Presentation on BioSpirituality by Rev. Peter A. Campbell Ph.D. at 11th FISS (Focusing Institute Summers School 2016) at Joshua Tree, California, USA.
A Brief Introductory Reflection
Peter's goal in this presentation will be to open a window for our viewers into an unfolding area of human experiencing. Because of Gene Gendlin’s important contribution to psychology, it has been recognized that meaning is not only thought within the mind, but also physically experienced within the body’s own way of felt-sensing as well. Just as the mind can think, our physical organism recognizes meaning viscerally within a physically-felt way.
This capacity for our bodies to access felt meaning invites us to recognize that while cognition and thinking are essential for human survival, they offer but one way of understanding both ourselves and our often changing environments. This leads us into a world of words that heighten the mystery of what it all means to be human.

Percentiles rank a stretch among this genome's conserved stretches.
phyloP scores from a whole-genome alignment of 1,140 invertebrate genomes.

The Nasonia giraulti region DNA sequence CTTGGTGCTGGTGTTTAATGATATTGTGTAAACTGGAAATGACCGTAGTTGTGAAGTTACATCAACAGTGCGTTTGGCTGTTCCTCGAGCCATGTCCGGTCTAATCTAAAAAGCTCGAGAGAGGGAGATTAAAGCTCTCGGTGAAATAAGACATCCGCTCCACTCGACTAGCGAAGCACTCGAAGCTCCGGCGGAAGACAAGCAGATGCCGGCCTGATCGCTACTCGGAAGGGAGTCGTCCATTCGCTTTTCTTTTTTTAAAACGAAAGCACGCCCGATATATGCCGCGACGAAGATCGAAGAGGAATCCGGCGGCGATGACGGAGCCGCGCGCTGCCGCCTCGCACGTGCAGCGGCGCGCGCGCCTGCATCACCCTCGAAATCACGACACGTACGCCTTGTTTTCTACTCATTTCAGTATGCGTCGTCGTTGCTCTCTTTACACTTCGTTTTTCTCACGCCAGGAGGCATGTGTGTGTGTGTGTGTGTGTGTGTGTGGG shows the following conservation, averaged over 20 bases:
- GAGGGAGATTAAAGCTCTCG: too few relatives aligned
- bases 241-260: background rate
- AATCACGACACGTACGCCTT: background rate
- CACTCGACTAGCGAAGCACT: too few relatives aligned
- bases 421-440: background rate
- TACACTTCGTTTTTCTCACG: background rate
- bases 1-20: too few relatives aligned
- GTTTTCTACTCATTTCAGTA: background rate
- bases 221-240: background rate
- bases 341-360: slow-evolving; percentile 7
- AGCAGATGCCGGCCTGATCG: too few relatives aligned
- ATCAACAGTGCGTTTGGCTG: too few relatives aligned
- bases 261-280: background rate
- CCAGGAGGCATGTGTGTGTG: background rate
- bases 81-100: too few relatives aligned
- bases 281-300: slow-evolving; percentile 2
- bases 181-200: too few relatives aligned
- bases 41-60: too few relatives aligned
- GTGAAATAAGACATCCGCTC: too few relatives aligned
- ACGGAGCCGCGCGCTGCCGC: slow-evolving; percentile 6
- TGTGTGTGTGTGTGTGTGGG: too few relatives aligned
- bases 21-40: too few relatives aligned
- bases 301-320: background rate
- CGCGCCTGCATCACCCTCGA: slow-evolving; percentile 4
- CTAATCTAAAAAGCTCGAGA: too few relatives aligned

Words like hunch, intuition, inspiration, revelation unfold a universe of surprising possibilities over which we have little, if any, control. Often, they draw from within each of us a sense of wonder and gratitude, commitment, determination and very creative responses. The paradox, of course, is that we often have absolutely no control over such surprising and creative moments.
They arrive as gifts, moments of grace. Our gratitude can then tell us as much about ourselves - our needs and weaknesses - as it does through a nagging sense that there is so much more in our lives than we can possibly ever handle! Sheer gratitude opens our bodily-felt way of acknowledging that at the edges of our weaknesses and forgetfulness, our sorrows, pain and infirmity there still lies something more. It calls us forward, much as Gene’s forward movement through the experiencing process unfolds with the interaction between symbol and felt-sensing.
Peter remarks that he senses that religion loses its way when the body’s knowing is not acknowledged, cherished and effectively incorporated within the surprise of spiritual development. Gratitude offers the body’s response to the gifted surprise of grace.